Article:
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Games take the honors at the Apple Design Awards

Monument ValleyDEVICE 6, and Threes took home awards.


Dennis Scimeca

Internet Culture

Posted on Jun 4, 2014   Updated on May 31, 2021, 4:51 am CDT

One of the jokes or laments, depending on who you ask, of mobile game development is that even though they make a ton of money collectively on the App Store, Apple doesn’t care about video games. I’ve heard that sentiment expressed to me while covering the mobile game industry from a business perspective.

That’s a historical perspective. I’m not quite sure how much it applies today, and it certainly isn’t something that would continue if games keep winning awards—like Monument Valley, DEVICE 6, and Threes did on Tuesday night at the Apple Design Awards in San Francisco.

Monument Valley is a puzzle game reminiscent of Fez. The player manipulates environments to guide a princess through an adventure. Monument Valley has been praised for its gorgeous art design.

DEVICE 6 is a combination of a text adventure and a puzzle game. As the player scrolls through the story, movies that act like illustrations for the text play in see-through windows, and the words compose themselves on the screen to visually reinforce the pace and content of the text.

Threes! may require no introduction, as it’s one of the most popular iPhone games in recent memory. It’s a simple puzzle game in which the player has to arrange numbers in a line on a grid to merge numbers into factors of three. Threes! became so popular that it also unfortunately became another victim of the rampant game cloning which is common on the App Store.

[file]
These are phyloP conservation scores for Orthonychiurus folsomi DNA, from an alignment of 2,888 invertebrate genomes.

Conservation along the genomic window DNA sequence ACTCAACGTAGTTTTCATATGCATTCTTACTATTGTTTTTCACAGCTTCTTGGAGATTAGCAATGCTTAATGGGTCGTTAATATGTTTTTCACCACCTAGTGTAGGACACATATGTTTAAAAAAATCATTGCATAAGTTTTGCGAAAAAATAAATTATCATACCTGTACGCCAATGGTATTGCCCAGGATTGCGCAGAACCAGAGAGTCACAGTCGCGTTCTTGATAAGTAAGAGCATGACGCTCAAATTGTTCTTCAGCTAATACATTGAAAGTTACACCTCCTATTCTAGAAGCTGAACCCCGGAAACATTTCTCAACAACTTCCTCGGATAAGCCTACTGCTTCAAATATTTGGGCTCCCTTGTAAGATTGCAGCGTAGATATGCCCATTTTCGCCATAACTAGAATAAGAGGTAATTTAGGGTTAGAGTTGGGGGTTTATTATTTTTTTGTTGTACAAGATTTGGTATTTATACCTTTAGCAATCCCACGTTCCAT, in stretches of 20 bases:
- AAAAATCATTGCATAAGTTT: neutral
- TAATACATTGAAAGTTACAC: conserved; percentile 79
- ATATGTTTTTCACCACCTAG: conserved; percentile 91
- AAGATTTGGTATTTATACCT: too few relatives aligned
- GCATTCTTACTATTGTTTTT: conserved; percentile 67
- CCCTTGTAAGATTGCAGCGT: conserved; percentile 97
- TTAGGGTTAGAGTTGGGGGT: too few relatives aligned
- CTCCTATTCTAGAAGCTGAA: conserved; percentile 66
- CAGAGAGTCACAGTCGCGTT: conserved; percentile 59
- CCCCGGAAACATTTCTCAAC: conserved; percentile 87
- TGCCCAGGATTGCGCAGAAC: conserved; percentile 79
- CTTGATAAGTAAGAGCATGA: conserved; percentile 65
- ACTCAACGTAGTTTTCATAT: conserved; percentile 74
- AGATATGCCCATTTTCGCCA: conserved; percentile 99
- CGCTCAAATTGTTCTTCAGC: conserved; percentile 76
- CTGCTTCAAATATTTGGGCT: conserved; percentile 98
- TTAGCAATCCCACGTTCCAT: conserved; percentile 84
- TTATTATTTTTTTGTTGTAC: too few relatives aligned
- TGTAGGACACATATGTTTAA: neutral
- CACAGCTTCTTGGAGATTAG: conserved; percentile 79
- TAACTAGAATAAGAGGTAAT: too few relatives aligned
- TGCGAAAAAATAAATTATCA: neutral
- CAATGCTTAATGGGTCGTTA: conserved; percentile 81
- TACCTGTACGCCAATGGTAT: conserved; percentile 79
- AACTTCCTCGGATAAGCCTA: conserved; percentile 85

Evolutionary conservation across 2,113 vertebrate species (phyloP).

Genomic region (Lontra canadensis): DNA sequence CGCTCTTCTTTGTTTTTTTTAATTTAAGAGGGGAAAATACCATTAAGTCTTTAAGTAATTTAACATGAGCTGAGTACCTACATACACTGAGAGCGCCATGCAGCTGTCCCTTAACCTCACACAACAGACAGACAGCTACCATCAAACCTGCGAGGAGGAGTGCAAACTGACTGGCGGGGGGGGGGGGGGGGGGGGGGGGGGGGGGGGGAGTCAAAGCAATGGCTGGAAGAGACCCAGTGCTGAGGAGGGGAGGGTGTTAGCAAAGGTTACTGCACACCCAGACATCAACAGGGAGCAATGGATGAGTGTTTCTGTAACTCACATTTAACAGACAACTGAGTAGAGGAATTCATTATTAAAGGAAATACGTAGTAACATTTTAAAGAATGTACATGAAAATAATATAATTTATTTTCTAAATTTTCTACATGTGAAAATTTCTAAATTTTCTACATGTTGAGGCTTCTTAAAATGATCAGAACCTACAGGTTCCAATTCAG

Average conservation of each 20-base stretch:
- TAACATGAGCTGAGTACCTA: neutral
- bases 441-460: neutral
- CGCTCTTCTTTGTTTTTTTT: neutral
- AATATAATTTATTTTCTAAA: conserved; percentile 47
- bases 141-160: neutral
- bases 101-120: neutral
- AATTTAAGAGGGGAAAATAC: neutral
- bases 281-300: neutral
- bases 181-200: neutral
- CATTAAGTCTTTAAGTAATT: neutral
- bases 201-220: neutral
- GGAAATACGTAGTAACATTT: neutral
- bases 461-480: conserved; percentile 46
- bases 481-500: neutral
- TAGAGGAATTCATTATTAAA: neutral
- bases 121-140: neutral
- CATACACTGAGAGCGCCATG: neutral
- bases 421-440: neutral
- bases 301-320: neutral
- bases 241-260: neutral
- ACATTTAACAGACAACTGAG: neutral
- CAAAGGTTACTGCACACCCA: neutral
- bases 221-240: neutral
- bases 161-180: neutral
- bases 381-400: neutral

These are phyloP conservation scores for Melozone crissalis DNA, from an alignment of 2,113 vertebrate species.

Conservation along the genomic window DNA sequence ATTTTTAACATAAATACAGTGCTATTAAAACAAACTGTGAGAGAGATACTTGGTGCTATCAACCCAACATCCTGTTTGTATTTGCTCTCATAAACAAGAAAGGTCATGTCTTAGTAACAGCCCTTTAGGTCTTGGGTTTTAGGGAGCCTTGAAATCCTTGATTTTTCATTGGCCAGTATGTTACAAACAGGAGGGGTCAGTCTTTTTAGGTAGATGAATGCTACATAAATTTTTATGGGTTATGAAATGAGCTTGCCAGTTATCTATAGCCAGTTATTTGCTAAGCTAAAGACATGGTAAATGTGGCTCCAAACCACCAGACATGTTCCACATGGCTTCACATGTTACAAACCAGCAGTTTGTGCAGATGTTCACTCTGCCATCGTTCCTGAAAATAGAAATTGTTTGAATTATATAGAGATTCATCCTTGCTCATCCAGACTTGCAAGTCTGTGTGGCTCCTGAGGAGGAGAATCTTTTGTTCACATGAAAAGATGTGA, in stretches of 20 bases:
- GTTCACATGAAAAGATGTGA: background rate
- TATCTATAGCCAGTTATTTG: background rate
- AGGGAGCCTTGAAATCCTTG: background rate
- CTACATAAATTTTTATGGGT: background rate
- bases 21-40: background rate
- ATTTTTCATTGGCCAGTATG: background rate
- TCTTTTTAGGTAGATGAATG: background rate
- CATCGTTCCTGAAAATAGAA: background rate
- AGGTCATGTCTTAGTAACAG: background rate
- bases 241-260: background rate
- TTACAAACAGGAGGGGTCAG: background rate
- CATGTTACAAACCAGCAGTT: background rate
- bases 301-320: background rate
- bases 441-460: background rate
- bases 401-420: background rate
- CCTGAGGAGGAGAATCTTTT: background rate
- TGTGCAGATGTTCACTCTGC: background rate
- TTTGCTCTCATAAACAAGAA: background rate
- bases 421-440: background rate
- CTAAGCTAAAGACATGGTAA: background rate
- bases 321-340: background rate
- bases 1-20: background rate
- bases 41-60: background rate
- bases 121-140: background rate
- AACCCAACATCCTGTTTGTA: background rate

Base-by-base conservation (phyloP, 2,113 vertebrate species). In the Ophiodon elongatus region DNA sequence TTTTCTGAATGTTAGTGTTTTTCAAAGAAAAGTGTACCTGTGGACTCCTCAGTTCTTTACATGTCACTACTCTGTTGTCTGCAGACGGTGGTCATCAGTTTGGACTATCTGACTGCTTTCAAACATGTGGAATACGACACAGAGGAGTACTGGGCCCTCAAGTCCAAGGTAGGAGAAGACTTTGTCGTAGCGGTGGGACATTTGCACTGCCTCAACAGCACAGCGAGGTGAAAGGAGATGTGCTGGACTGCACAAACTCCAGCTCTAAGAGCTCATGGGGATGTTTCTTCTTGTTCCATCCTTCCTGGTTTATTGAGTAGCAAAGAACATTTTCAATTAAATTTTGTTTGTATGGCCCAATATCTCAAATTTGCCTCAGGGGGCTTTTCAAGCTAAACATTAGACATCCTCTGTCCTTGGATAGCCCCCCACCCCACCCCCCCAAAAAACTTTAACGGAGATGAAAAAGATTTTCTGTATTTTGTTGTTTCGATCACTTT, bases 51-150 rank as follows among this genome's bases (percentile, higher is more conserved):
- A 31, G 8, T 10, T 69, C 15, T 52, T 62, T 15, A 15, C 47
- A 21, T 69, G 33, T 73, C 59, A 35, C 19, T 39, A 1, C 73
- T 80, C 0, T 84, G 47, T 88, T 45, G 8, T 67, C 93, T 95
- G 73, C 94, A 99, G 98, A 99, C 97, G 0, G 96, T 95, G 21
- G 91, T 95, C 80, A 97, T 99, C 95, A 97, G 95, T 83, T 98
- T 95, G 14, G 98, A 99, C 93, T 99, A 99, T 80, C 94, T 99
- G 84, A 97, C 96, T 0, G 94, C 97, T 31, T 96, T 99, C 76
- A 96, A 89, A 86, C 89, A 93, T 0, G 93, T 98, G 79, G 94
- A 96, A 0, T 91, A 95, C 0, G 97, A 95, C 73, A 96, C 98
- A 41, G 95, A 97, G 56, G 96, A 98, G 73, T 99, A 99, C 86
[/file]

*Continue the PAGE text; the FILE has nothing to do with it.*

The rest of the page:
Usability is of immense importance to all kinds of software, and in video games a developer absolutely cannot allow the user interface to get in the player’s way. Even the best video game in terms of rules and design will be sunk if the player can’t smoothly discern visually what they need to do, and how they do it.

So of course video games are taking awards at Apple’s design show. Video games might challenge the potential and limits of touchscreen software more than any other kind of app on the market.

A couple examples: The immensely popular iPhone game Dots was developed by accident by an iOS interactive designer, and Monument Valley was developed by ustwo, a company that works heavily in user interface design.

H/T | Illustration by Fernando Alfonso III

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*First Published: Jun 4, 2014, 5:11 pm CDT